The Affleck brothers are presently carving out freedom within the film world in their own unique ways—Ben Affleck as the successful actor-turned-director and now heir to the Batman throne, and Casey Affleck as the quietly transgressive player in the independent scene with “Ain’t Them Bodies Saints” and “I’m Still Here.” They each have a number of projects on their plate, with Ben handling Bat-duties alongside a number of acting and directing gigs and Casey involved with Christopher Nolan’s “Interstellar” and David Lowery’s sci-fi “To Be Two.” But now we have word on two collaborations: one between brothers, and one between Ben and actor Matt Damon.
While speaking to EW about the extended Blu-ray cut of his Oscar-winning hit “Argo,” Ben Affleck briefly touched upon his long-gestating directorial project about Whitey Bulger, the organized crime figure who last month was indicted for 19 murders and sentenced to two life sentences. With the story as topical as ever, Affleck says the film, which hopes to see Matt Damon starring and Casey Affleck supporting, is moving along nicely.
“Matt and I are still very very interested in the movie,” he said. “We have a new writer and he’s writing away, as we speak: Aaron Stockard, who co-wrote ‘The Town‘ and ‘Gone Baby Gone‘ with me. So he’s grinding away. Supposed to turn in a draft I think after the new year. I’m as optimistic as anybody.” At one point, three projects about Bulger were in development, but with Warner Bros. fully behind the power duo of Affleck and Damon, it seems a sure bet which one will hit production first if the new addition of Stockard turns in a slick and useable draft.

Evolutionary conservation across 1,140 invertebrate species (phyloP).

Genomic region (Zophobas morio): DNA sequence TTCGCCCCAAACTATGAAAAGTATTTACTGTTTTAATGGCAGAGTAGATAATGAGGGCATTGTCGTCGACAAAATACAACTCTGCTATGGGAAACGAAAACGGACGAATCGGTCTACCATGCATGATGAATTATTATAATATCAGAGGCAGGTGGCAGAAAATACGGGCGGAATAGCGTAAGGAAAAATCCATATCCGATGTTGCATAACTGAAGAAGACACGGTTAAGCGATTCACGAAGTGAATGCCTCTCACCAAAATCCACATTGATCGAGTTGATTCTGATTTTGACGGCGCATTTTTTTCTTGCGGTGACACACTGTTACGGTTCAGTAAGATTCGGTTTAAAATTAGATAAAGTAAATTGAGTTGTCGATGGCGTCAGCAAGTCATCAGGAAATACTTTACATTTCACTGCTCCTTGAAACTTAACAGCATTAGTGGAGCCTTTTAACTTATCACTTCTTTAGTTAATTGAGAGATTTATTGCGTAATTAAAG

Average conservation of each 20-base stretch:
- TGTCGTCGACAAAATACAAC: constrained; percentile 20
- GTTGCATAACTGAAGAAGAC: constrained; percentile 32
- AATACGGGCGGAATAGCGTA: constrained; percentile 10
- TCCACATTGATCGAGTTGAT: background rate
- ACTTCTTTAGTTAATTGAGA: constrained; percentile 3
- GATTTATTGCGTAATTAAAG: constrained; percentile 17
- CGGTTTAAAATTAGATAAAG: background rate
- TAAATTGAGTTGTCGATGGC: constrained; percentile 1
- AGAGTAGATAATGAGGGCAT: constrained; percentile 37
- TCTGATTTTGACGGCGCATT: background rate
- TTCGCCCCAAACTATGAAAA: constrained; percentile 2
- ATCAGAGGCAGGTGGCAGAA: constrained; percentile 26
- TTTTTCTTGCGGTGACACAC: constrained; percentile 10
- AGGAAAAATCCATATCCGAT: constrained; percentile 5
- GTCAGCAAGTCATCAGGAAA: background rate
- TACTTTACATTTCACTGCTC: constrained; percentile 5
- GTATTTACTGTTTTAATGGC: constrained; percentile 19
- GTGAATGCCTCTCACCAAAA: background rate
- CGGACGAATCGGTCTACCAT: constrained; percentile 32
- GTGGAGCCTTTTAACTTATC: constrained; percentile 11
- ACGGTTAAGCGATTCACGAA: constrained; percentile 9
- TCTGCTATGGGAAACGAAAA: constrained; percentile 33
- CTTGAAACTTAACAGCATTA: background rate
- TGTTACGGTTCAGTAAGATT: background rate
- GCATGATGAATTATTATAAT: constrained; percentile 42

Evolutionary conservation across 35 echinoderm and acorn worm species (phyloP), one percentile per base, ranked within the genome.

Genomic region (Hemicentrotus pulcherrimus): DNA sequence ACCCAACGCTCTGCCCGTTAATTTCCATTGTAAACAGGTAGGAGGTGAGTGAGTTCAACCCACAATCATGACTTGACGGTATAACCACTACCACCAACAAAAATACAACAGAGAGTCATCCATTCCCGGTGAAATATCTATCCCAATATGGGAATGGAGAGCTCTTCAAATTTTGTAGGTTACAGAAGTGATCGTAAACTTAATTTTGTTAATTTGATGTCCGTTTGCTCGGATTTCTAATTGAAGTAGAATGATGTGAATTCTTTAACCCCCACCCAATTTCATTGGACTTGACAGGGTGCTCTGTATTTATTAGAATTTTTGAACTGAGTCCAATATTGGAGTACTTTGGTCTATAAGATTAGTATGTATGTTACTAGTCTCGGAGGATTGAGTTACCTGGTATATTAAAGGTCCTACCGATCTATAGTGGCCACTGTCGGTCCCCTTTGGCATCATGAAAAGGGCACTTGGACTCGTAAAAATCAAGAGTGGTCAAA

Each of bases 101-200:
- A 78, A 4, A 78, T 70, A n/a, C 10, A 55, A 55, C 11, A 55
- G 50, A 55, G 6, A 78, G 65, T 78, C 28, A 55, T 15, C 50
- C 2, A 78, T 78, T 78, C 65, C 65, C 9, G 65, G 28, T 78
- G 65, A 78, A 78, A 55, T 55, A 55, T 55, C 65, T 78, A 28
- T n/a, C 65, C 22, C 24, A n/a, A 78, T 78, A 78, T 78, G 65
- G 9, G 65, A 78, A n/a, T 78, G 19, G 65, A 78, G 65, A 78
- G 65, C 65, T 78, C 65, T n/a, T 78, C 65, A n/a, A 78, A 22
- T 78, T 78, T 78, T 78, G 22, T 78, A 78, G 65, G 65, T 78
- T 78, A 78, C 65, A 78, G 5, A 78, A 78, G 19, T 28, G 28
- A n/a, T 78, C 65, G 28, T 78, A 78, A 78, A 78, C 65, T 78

And while the Affleck clan wait on that event, they’ve also been busy prepping a script that both rewrote close to three years back: “The Trade,” a drama based on the true account of New York Yankees players Fritz Peterson and Mike Kekich, who in 1973 revealed that they had been swapping wives and had fallen for each other’s partners. Screenwriter Dave Mandel originally took a crack at the story with his 2009 Black List script, but what of the refurbished draft by Ben and Casey? It’s apparently finished, and Casey told The Daily Beast that it’s “a fun sports movie—like ‘Slap Shot.’ ”
As far as comparisons go, the 1977 George Roy Hill film is a considerable benchmark, but we’ll see how close both Ben and Casey get to topping it when the film is (hopefully) eventually released.